'Active shooter' incidents jumped more than 50% last year, FBI report finds

CNN/Stylemagazine.com Newswire | 5/24/2022, 1:49 p.m.
The number of "active shooter" incidents across the US increased more than 50% in 2021 compared to 2020, and those …
'Active shooter' incidents jumped more than 50% last year, according to a FBI report. Mandatory Credit: Jon Cherry/Getty Images

Originally Published: 24 MAY 22 14:08 ET

By Jon Passantino and Eric Levenson, CNN

(CNN) -- The number of "active shooter" incidents across the US increased more than 50% in 2021 compared to 2020, and those incidents resulted in the highest number of deaths since 2017, the FBI said in a report Monday.

The FBI report defines an active shooting incident as when "one or more individuals actively engaged in killing or attempting to kill people in a populated area." The term "active" refers in particular to the ongoing nature of an incident in which the response -- of civilians or emergency services -- can still affect its outcome.

In all, the report examines what has become a regular part of modern American life: the proliferation of high-powered firearms along with the technologies that allow people to report their use in crimes or attacks in real time.

It tallied 61 active shooter incidents in 30 states in 2021, resulting in 103 people killed and 140 wounded, excluding the shooters. Shootings deemed to be self-defense, gang violence, and "contained" residential or domestic disputes were excluded from the tally, the FBI said.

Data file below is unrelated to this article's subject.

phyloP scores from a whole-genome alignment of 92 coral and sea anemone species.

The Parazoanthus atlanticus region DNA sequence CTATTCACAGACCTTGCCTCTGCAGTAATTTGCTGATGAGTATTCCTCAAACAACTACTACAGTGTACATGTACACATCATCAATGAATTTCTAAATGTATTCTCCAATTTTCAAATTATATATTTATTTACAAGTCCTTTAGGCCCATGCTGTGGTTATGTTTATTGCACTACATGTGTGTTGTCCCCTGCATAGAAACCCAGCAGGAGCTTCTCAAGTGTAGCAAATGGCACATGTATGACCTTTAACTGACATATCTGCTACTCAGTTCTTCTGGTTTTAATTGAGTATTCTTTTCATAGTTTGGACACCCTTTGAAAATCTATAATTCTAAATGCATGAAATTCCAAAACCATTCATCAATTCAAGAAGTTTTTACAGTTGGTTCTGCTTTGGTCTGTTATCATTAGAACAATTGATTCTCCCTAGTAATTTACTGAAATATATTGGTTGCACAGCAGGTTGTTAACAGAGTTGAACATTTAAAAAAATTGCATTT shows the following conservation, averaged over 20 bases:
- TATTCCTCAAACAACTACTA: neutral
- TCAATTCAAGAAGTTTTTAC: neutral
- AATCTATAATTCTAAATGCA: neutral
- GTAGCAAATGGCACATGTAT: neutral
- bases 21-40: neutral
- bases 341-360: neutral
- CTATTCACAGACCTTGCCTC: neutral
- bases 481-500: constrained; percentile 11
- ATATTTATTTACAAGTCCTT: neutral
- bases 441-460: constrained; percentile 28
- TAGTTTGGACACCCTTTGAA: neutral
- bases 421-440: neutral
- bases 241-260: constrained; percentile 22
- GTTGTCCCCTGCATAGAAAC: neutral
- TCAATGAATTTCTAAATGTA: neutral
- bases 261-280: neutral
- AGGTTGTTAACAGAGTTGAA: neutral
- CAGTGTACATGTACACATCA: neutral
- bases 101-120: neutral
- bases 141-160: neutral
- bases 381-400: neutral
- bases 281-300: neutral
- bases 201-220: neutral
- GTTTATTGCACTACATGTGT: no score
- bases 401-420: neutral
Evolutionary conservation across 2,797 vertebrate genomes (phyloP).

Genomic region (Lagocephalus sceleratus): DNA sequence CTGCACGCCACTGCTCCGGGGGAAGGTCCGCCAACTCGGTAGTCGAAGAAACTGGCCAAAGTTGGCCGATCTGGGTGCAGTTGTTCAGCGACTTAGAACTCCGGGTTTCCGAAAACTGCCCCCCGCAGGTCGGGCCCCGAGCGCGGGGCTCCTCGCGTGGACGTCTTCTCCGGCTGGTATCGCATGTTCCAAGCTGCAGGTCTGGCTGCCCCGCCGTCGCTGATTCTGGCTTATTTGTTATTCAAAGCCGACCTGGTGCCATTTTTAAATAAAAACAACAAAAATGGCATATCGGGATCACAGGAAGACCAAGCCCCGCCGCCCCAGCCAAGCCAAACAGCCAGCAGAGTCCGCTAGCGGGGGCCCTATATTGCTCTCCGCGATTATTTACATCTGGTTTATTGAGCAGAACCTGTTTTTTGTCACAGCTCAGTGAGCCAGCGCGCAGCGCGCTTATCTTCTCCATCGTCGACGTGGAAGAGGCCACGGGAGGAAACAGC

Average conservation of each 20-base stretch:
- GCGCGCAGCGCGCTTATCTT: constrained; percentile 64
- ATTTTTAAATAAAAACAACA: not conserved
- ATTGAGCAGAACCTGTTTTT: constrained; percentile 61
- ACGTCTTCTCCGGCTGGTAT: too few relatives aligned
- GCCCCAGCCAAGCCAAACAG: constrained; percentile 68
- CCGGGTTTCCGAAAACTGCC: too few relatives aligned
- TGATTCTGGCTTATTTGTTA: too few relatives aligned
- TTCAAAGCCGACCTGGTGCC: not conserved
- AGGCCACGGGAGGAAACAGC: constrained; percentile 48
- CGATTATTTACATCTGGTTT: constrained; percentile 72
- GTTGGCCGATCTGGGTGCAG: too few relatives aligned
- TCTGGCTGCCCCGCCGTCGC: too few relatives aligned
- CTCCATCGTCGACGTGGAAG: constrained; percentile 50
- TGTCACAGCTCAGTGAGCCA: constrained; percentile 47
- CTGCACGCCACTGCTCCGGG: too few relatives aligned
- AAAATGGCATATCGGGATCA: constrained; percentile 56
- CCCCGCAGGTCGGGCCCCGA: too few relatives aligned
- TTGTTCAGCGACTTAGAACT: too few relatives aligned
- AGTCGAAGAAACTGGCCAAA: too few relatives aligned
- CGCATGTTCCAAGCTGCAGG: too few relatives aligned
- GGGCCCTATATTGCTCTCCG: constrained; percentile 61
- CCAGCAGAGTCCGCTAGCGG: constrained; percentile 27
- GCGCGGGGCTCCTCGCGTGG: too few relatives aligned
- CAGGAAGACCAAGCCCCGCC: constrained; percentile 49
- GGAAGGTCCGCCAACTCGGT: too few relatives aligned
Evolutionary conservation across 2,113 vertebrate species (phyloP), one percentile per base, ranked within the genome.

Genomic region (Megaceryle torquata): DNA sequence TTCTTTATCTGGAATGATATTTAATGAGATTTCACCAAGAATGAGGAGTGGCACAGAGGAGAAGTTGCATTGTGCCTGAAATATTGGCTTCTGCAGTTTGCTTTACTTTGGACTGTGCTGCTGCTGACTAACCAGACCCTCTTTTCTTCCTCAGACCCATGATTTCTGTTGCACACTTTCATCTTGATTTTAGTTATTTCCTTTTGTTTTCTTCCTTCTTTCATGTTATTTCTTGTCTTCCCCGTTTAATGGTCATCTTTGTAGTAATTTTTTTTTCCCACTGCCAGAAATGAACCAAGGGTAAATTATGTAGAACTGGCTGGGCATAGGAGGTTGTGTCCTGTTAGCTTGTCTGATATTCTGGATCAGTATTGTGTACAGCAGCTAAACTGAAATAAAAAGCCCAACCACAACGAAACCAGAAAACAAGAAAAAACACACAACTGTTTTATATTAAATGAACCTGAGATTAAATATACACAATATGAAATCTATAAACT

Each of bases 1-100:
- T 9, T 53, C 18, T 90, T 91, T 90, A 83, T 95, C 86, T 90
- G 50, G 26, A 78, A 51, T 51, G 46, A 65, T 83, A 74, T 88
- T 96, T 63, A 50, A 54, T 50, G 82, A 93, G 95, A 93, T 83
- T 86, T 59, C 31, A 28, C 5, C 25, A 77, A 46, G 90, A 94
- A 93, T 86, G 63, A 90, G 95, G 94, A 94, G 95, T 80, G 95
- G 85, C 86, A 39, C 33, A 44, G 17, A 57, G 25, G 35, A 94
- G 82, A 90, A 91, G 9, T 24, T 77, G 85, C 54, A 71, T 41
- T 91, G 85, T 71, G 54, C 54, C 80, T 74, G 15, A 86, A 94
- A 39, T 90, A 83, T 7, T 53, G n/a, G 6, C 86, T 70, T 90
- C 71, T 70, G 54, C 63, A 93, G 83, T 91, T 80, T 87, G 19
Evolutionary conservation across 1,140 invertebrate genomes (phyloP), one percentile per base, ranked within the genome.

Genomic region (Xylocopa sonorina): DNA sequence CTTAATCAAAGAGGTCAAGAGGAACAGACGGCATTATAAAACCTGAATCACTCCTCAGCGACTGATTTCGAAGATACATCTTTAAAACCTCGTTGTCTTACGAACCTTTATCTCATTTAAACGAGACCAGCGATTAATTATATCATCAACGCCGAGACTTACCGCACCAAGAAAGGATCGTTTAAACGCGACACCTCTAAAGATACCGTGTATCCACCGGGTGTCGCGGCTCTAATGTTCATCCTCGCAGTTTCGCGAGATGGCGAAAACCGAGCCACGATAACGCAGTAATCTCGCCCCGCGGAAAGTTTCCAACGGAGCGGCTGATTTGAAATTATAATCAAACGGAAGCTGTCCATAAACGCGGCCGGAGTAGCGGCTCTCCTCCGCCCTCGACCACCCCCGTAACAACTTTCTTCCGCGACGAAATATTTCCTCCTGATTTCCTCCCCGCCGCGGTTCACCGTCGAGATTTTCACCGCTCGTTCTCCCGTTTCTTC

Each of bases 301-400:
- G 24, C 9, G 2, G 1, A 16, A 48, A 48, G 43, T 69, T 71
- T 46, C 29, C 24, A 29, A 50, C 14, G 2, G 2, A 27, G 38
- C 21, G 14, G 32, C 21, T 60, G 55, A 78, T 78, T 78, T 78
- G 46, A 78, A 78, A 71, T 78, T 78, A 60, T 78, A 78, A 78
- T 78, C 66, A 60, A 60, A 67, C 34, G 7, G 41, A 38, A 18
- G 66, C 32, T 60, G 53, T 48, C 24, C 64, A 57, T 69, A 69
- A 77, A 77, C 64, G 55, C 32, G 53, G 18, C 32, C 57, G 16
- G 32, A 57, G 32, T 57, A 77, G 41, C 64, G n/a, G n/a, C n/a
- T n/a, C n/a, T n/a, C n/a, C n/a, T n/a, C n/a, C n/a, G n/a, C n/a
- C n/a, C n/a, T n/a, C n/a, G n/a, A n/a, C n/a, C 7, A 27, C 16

The casualty total marked a 48% increase over 2020, but was similar to the 2019 total of 102 deaths and 156 wounded.

It marks the highest number of deaths in active shooter incidents since 2017 when 143 people were killed and 591 were wounded, a total buoyed by the mass shooting at the Route 91 Harvest festival in Las Vegas.

Twelve of last year's active shootings met the federal government criteria of a mass killing, which is defined as a single incident resulting in three or more fatalities.

The deadliest active shooter incident last year occurred at the King Soopers grocery store in Boulder, Colorado, where 10 people were killed.

That is a grim total already matched in 2022, as just last week an 18-year-old gunman allegedly killed 10 people and wounded three others at a supermarket in a Black neighborhood of Buffalo, New York, in what police say was a racist hate crime.

The FBI report also covered the active shooting at a FedEx facility in Indiana in which eight were killed and seven were wounded; shootings targeting Asian women at several Atlanta-area spas; the mass shooting at Oxford High School in Michigan that killed four students and wounded seven others; and the shooting at a Kroger grocery store in Tennessee that left one dead and 14 wounded.

The report noted an emerging trend last year involving "roving active shooters," in what it described as "shooters who shoot in multiple locations, either in one day or in various locations over several days." About 27 incidents in 2021 involved a person shooting at others in multiple locations, the FBI said. The Atlanta spa shootings were one such example, as was a series of eight shootings in the Phoenix area last June that left one person dead and 12 wounded.

Of the shooters, the FBI said the vast majority were male, with just one of the 61 recorded incidents involving a female shooter. In that incident, a 12-year-old girl allegedly wounded three people at an Idaho middle school before she was disarmed by a teacher.

The shooters ranged in age from 12 to 67, with the highest number in the 25-34 age group.

Following their attacks, 30 shooters were apprehended by law enforcement, 14 were killed by officers, 11 died by suicide, four were killed by armed citizens and one died in a vehicle crash. One shooter remains at large, following a drive-by shooting at a Houston hookah bar last June.

"The FBI remains steadfast in its efforts to train private citizens, as it is imperative that citizens understand the risks faced and the resources available in an active shooter situation," the agency said in a statement.